Darwinism Epigenetics Evolution Intelligent Design

“Beyond neo-Darwinism” revisited: Epigenetics vs. the selfish gene

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epigenomics/National Human GenomeResearch Institute

A reader asks about resources for non-Darwinian evolution theory and this might be a good time to recognize Peter Saunders and Mae-Wan Ho, and their lifetime study of epigenetics:

Abstract: Description: Ever since Darwin, there have been challenges to the claim that the natural selection of small random variations is a sufficient explanation of evolution. Even mainstream evolutionists are now beginning to accept that something more is required. The question is whether this will be merely a few add-ons that leave the paradigm unaltered, or whether the whole framework of explanation, including its application to other disciplines, will be changed. – PT Saunders, Theor Biol Forum, 109 (1-2), 123-130 2016 Jan 1

Back in 1979, there was Ho MW, Saunders PT., Beyond neo-Darwinism–an epigenetic approach to evolution. J Theor Biol. 1979 Jun 21;78(4):573-91 cited 391 times:

Abstract: We argue that the basic neo-Darwinian framework—the natural selection of random mutations—is insufficient to account for evolution. The role of natural selection is itself limited: it cannot adequately explain the diversity of populations or of species; nor can it account for the origin of new species or for major evolutionary change. The evidence suggests on the one hand that most genetic changes are irrelevant to evolution; and on the other, that a relative lack of natural selection may be the prerequisite for major evolutionary advance.

Contrary to the neo-Darwinian view, we point out that the variations of the phenotype, on which natural selection could act, do not arise at random; they are produced by interactions between the organism and the environment during development. We propose, therefore, that the intrinsic dynamical structure of the epigenetic system itself, in its interaction with the environment, is the source of non-random variations which direct evolutionary change, and that a proper study of evolution consists in the working out of the dynamics of the epigenetic system and its response to environmental stimuli as well as the mechanisms whereby novel developmental responses are canalized.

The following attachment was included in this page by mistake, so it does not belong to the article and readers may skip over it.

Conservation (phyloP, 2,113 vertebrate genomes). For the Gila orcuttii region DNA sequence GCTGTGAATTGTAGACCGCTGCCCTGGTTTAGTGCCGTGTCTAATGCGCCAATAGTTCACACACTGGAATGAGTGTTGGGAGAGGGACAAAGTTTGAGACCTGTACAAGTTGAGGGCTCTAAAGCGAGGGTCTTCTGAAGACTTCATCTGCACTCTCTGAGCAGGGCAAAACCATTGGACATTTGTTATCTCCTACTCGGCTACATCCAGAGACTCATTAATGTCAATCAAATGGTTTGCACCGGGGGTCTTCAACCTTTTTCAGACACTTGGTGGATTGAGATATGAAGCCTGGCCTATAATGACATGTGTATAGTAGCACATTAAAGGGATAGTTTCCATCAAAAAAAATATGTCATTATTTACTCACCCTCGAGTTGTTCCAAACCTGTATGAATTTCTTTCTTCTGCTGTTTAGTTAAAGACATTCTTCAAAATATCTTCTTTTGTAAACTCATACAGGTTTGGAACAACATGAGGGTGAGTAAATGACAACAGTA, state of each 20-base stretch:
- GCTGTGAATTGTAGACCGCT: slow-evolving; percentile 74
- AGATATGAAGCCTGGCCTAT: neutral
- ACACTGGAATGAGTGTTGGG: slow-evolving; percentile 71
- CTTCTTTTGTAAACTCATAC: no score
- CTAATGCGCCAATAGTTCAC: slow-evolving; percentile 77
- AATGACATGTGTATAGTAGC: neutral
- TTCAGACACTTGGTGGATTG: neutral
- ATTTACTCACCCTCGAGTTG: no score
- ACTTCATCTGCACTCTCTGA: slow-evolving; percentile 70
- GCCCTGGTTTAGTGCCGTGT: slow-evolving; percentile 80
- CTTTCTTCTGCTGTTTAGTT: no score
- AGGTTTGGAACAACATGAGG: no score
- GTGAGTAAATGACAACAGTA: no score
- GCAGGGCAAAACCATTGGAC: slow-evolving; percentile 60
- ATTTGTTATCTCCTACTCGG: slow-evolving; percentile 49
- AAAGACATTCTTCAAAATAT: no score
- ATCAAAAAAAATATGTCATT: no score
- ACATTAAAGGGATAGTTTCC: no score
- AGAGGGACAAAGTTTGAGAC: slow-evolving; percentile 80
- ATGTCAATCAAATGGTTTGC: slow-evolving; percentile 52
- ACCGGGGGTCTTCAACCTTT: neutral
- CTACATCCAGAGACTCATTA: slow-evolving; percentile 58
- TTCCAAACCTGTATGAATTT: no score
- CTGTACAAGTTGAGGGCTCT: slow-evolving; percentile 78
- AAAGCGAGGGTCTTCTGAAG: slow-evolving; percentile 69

We postulate that “large” evolutionary changes could be the result of the canalization of novel developmental responses which arose from environmental challenges under conditions of relaxed natural selection, and moreover, that the canalization of novel developmental responses might involve cytoplasmic inheritance or maternal effects at least in the initial stages. (paywall)

Epigenetics has grown a lot since then. Every pop science mag ow seems to know about it and it is making its way into other media as well.

Given that one’s genome changes somewhat through life, how likely is it that a Dawkins’-style “selfish gene” rules over all, seeking replication? At this point, it is much easier to see why some people would think that than to see how it relates to life on Earth.

See also: Mathematician Peter Saunders on Darwinism and epigenetics

Another non-Darwinian biologist we need to know about: Mae-Wan Ho

Mae-Wan Ho (1941–2016), non-Darwinian biologist


Epigenetic change: Lamarck, wake up, you’re wanted in the conference room!

2 Replies to ““Beyond neo-Darwinism” revisited: Epigenetics vs. the selfish gene

  1. 1
    aarceng says:

    Epigenetics allows adaptation without a change in the genome. As such it masks the genome from the effects of natural selection, at least partially. Hence it would seem that epigenetics does work to prevent change to the genome.

  2. 2
    LocalMinimum says:

    aarceng @ 1:

    It’s like finally learning that Rubik’s cubes can be rotated and all the different forms you see are actually the same thing.

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